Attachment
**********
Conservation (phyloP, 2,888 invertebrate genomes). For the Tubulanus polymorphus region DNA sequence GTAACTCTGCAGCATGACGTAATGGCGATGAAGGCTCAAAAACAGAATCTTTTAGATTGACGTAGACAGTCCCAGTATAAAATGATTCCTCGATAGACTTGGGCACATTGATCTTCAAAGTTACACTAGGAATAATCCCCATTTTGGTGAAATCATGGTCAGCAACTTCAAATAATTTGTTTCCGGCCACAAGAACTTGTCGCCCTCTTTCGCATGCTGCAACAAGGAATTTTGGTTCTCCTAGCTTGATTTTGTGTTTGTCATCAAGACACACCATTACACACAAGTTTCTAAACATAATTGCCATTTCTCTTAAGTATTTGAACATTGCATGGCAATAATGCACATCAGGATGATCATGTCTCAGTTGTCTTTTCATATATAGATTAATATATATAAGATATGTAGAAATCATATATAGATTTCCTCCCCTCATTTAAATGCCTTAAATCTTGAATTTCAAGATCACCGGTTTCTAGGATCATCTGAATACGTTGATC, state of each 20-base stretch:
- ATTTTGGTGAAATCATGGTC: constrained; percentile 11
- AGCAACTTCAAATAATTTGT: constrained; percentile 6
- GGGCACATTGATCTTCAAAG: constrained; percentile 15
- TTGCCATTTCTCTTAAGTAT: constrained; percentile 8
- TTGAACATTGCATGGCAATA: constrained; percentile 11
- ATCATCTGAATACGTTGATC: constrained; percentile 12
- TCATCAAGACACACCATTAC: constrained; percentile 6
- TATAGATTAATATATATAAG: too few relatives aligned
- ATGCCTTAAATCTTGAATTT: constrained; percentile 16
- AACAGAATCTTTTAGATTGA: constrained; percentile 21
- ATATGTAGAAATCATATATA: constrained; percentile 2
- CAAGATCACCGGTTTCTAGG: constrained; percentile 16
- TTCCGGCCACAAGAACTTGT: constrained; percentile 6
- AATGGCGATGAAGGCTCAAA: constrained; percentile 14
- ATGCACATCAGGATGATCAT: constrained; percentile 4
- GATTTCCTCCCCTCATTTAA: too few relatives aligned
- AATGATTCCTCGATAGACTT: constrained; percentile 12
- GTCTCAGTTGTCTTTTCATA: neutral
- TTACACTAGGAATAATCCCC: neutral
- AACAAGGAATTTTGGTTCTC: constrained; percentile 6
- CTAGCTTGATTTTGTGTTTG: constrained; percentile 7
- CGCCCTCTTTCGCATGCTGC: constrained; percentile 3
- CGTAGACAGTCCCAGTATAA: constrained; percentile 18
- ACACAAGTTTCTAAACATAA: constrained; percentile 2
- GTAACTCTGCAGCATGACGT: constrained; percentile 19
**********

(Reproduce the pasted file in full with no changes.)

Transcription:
Conservation (phyloP, 2,888 invertebrate genomes). For the Tubulanus polymorphus region DNA sequence GTAACTCTGCAGCATGACGTAATGGCGATGAAGGCTCAAAAACAGAATCTTTTAGATTGACGTAGACAGTCCCAGTATAAAATGATTCCTCGATAGACTTGGGCACATTGATCTTCAAAGTTACACTAGGAATAATCCCCATTTTGGTGAAATCATGGTCAGCAACTTCAAATAATTTGTTTCCGGCCACAAGAACTTGTCGCCCTCTTTCGCATGCTGCAACAAGGAATTTTGGTTCTCCTAGCTTGATTTTGTGTTTGTCATCAAGACACACCATTACACACAAGTTTCTAAACATAATTGCCATTTCTCTTAAGTATTTGAACATTGCATGGCAATAATGCACATCAGGATGATCATGTCTCAGTTGTCTTTTCATATATAGATTAATATATATAAGATATGTAGAAATCATATATAGATTTCCTCCCCTCATTTAAATGCCTTAAATCTTGAATTTCAAGATCACCGGTTTCTAGGATCATCTGAATACGTTGATC, state of each 20-base stretch:
- ATTTTGGTGAAATCATGGTC: constrained; percentile 11
- AGCAACTTCAAATAATTTGT: constrained; percentile 6
- GGGCACATTGATCTTCAAAG: constrained; percentile 15
- TTGCCATTTCTCTTAAGTAT: constrained; percentile 8
- TTGAACATTGCATGGCAATA: constrained; percentile 11
- ATCATCTGAATACGTTGATC: constrained; percentile 12
- TCATCAAGACACACCATTAC: constrained; percentile 6
- TATAGATTAATATATATAAG: too few relatives aligned
- ATGCCTTAAATCTTGAATTT: constrained; percentile 16
- AACAGAATCTTTTAGATTGA: constrained; percentile 21
- ATATGTAGAAATCATATATA: constrained; percentile 2
- CAAGATCACCGGTTTCTAGG: constrained; percentile 16
- TTCCGGCCACAAGAACTTGT: constrained; percentile 6
- AATGGCGATGAAGGCTCAAA: constrained; percentile 14
- ATGCACATCAGGATGATCAT: constrained; percentile 4
- GATTTCCTCCCCTCATTTAA: too few relatives aligned
- AATGATTCCTCGATAGACTT: constrained; percentile 12
- GTCTCAGTTGTCTTTTCATA: neutral
- TTACACTAGGAATAATCCCC: neutral
- AACAAGGAATTTTGGTTCTC: constrained; percentile 6
- CTAGCTTGATTTTGTGTTTG: constrained; percentile 7
- CGCCCTCTTTCGCATGCTGC: constrained; percentile 3
- CGTAGACAGTCCCAGTATAA: constrained; percentile 18
- ACACAAGTTTCTAAACATAA: constrained; percentile 2
- GTAACTCTGCAGCATGACGT: constrained; percentile 19